Securing an API with JSON Web Tokens (How Do I Create a JWT?)

The typical scenario for creating a JWT would be to have an action in a controller that authenticates a user and returns a token. That token could then be used to authenticate the user for other actions. We’re going to need the help of some classes built into the framework.

using System;
using System.Text;
using System.Linq;
using System.Threading.Tasks;
using System.IdentityModel.Tokens.Jwt;

using Microsoft.AspNetCore.Identity;
using Microsoft.AspNetCore.Mvc;
using Microsoft.Extensions.Logging;
using Microsoft.Extensions.Configuration;
using Microsoft.IdentityModel.Tokens;

Several classes need to be initialized via dependency injection, so here is the constructor for the controller.

public AuthController(SignInManager<IdentityUser> signInManager,
                      UserManager<IdentityUser> userManager,
                      IPasswordHasher<IdentityUser> hasher,
                      IConfiguration configuration,
                      ILogger<AuthController> logger)
     _signInManager = signInManager;
     _userManager = userManager;
     _hasher = hasher;
     _configuration = configuration;
     _logger = logger;

With the groundwork set, let’s look at the function, that will create the JWT.

public async Task<IActionResult> CreateToken([FromBody] CredentialModel model)

The action takes in a CredentialModel, which is just a class with two string properties (Username and Password). Both the properties are annotated with the [Required] attribute. The CreateToken action is decorated with the [ValidateModel], so the model can be checked for a valid model at the beginning of the function. If the model is not valid, we’ll just log it to the informational log, and return a bad request.

     _logger.LogInformation($"Invalid CredentialModel passed to CreateToken (UserName:{model.UserName} Password:{model.Password}");
     return BadRequest("Failed to create token.");

The next step is to authenticate the user with the UserManager from Microsoft.AspNetCore.Identity. One option would be to use an instance of SignInManager, and call the PasswordSignInAsync function. This function will check the user credentials, and create an authentication cookie. If you don’t want the cookie to be created, you can use the IPasswordHasher interface to verify the authentication credentials.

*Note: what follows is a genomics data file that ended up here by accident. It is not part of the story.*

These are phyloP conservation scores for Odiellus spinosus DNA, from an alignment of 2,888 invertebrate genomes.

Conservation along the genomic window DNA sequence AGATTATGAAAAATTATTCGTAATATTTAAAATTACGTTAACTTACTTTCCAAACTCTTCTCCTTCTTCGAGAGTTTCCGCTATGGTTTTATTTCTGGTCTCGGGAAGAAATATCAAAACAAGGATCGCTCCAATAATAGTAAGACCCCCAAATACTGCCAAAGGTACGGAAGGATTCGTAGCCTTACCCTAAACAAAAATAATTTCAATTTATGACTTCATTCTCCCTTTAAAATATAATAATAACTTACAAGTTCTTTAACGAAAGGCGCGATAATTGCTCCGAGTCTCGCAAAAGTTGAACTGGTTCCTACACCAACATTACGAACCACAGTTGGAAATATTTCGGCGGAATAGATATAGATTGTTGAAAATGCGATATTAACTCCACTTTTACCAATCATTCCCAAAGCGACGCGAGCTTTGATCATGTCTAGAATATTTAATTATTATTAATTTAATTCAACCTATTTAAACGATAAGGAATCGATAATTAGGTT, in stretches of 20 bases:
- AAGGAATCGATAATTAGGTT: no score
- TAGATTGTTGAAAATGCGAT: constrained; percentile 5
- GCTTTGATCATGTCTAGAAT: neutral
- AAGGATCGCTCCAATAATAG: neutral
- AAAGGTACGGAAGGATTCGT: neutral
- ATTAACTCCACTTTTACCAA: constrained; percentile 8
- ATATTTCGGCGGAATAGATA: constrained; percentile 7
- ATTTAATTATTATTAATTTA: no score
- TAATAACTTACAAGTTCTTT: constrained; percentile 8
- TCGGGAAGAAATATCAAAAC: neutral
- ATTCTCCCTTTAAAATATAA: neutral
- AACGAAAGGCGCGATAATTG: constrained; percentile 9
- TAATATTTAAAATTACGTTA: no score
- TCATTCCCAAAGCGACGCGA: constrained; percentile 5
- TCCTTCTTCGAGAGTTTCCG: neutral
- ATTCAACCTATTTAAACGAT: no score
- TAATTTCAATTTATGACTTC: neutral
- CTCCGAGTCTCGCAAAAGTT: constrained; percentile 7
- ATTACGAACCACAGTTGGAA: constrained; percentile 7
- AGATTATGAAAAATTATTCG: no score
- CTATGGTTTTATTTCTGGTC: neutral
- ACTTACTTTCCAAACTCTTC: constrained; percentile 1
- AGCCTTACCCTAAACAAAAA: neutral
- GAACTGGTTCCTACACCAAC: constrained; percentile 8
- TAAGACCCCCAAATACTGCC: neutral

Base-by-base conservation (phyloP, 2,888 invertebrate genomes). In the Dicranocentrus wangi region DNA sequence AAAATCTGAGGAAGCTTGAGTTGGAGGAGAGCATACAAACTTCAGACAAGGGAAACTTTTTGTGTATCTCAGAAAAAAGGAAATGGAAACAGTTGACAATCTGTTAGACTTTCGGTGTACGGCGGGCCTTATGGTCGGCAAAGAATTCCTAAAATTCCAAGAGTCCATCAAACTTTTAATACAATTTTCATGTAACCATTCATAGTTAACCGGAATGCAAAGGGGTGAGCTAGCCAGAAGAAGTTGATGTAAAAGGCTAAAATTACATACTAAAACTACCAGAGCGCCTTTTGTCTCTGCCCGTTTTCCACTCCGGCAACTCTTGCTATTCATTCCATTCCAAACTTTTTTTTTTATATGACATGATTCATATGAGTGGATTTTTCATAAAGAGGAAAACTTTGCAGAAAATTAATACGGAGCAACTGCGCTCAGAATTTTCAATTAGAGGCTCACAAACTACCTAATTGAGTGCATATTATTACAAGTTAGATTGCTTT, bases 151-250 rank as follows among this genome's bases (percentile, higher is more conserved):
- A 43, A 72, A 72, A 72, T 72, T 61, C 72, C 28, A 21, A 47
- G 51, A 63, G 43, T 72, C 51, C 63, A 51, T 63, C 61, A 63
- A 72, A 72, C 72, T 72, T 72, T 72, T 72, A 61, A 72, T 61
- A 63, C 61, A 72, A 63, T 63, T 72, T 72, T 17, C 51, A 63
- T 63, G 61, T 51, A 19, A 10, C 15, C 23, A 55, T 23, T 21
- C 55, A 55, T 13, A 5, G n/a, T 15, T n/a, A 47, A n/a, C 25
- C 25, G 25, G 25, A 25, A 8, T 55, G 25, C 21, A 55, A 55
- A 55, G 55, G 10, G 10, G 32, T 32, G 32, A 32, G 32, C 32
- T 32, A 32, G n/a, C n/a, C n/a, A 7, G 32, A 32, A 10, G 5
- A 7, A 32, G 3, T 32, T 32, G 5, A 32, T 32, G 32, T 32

var user = await _userManager.FindByNameAsync(model.UserName);

     if(user != null)
          if (_hasher.VerifyHashedPassword(user, user.PasswordHash, model.Password) == PasswordVerificationResult.Success)
               //Create Token
catch (Exception ex)
     _logger.LogError($"Exception thrown while creating JWT: {ex}");

Creating the token

Now let’s work on creating the token.

var userClaims = await = _userManager.GetClaimsAsync(user);

var claims = new[]
     new Claim(JwtRegisteredClaimNames.Sub, user.UserName),
     new Claim(JwtRegisteredClaimNames.Jti, Guid.NewGuid().ToString()),
     new Claim(JwtRegisteredClaimNames.Email, user.Email)

var key = new SymetricSecurityKey(Encoding.UTF8.GetBytes(_configuration["Tokens:Key"]));
var creds = new SigningCredentials(key, SecurityAlgorithms.HmacSha256);

var token = new JwtSecurityToken(
     issuer: _configuration["Tokens:Issuer"],
     audience: _configuration["Tokens:Audience"],
     claims: claims,
     expires: DateTime.UtcNow.AddMinutes(15),
     signingCredentials: creds);

return Ok(new 
     token = new JwtSecurityTokenHandler().WriteToken(token),
     expiration = token.ValidTo

Remember that the payload of the JWT is made up of claims, so the first step is to build up a set of claims for the user. The UserManager will return an array of claims, and we can merge those with some commonly used Registered Claims. For example, Jti is the JWT ID claim that provides a unique identifier to prevent replay attacks.

The next step is to create a key and signing credentials. The key is created based on a string found in the config file. Getting this from a key store, or some other method is a MUCH better idea.

Microsoft uses the JwtSecurityToken class to represent JWTs. The constructor takes the elements of a JWT that were mentioned in part 1. Once we have the token, we can return it from the function.

In the last part of this series, I’ll tell you how you can consume the JWT as part of a REST service.

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